ASHFALL FOSSIL BEDS
Active Research Site
Ashfall Fossil Beds is a working research site that is unique and invaluable to science.
What clues did researchers discover that provided a window into what happened at the fossil site so long ago?
It is apparent that the birds died very shortly after the ash dust began to fall from the sky since the bird skeletons are located in the lowest (basal) layers of the ashbed. As the ash accumulated on the sandy terrain, it may have taken only hours for the cranes, hawks and vultures to die. But the story seems quite different for the larger mammals. Many bones of the camels, horses, and rhinos have patches of rough, frothy bone growth on the surface of the normal bone. The pattern of accumulation of abnormal bone is associated with lung damage first described by French pathologist Pierre Marie and his colleague Eugen von Bamberger in 1890. Also known as Marie’s Disease, or Bamberger-Marie Disease, the currently accepted technical term for the malady is hypertrophic osteopathy. It has been documented in humans and a variety of domesticated species. The abnormal bone growth is the secondary result of various organ diseases, but occurs frequently with lung-damaging diseases including tuberculosis and pneumonia, as well as tumors and abscesses. Symptoms begin with soft tissue swelling of the feet, fever, cough, and lameness. Left untreated, the thick pathologic bone growth develops on the limb bones and may spread to other parts of the skeleton.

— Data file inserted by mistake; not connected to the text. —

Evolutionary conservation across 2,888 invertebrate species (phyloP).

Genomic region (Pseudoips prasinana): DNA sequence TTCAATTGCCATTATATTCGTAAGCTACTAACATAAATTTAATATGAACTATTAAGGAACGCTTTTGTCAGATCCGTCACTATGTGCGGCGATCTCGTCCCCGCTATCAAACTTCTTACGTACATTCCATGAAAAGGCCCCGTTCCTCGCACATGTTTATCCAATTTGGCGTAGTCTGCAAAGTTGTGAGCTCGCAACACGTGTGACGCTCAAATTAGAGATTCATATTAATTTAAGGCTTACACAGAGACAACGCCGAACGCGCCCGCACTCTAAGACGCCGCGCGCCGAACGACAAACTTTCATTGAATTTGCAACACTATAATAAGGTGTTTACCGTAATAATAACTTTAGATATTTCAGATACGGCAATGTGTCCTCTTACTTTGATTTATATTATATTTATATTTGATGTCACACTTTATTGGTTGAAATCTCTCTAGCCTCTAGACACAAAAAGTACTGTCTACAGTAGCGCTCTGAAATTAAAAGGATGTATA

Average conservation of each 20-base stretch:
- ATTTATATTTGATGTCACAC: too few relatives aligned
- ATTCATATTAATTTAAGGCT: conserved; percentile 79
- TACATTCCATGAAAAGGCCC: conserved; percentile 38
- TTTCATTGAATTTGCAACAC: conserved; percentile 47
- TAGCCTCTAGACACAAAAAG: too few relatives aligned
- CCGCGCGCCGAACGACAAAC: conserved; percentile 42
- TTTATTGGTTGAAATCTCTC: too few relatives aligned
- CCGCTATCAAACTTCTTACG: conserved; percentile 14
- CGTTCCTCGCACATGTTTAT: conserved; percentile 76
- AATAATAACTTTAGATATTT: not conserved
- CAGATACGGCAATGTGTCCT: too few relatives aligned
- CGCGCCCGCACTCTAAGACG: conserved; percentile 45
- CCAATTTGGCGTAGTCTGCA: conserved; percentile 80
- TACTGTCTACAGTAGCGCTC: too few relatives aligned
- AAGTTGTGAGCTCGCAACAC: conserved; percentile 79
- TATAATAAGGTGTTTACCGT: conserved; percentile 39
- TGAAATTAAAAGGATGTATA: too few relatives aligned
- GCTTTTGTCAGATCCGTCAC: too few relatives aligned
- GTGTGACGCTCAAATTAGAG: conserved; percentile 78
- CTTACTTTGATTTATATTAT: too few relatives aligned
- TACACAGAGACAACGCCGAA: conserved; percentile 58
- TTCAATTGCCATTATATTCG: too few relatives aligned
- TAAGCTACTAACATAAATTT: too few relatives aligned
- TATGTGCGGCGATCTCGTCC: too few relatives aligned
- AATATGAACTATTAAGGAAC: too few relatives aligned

There was no place for the local wildlife to escape the dense clouds of volcanic ash, or the inevitable inhalation of dangerous amounts of the ash when the camels, horses and rhinos were grazing—or attempting to graze on the glass-dust covered landscape. The rhinos lived longer than the smaller-sized species such as the horses and camels, and the animals lingered for weeks before succumbing to the effects of the volcanic ash.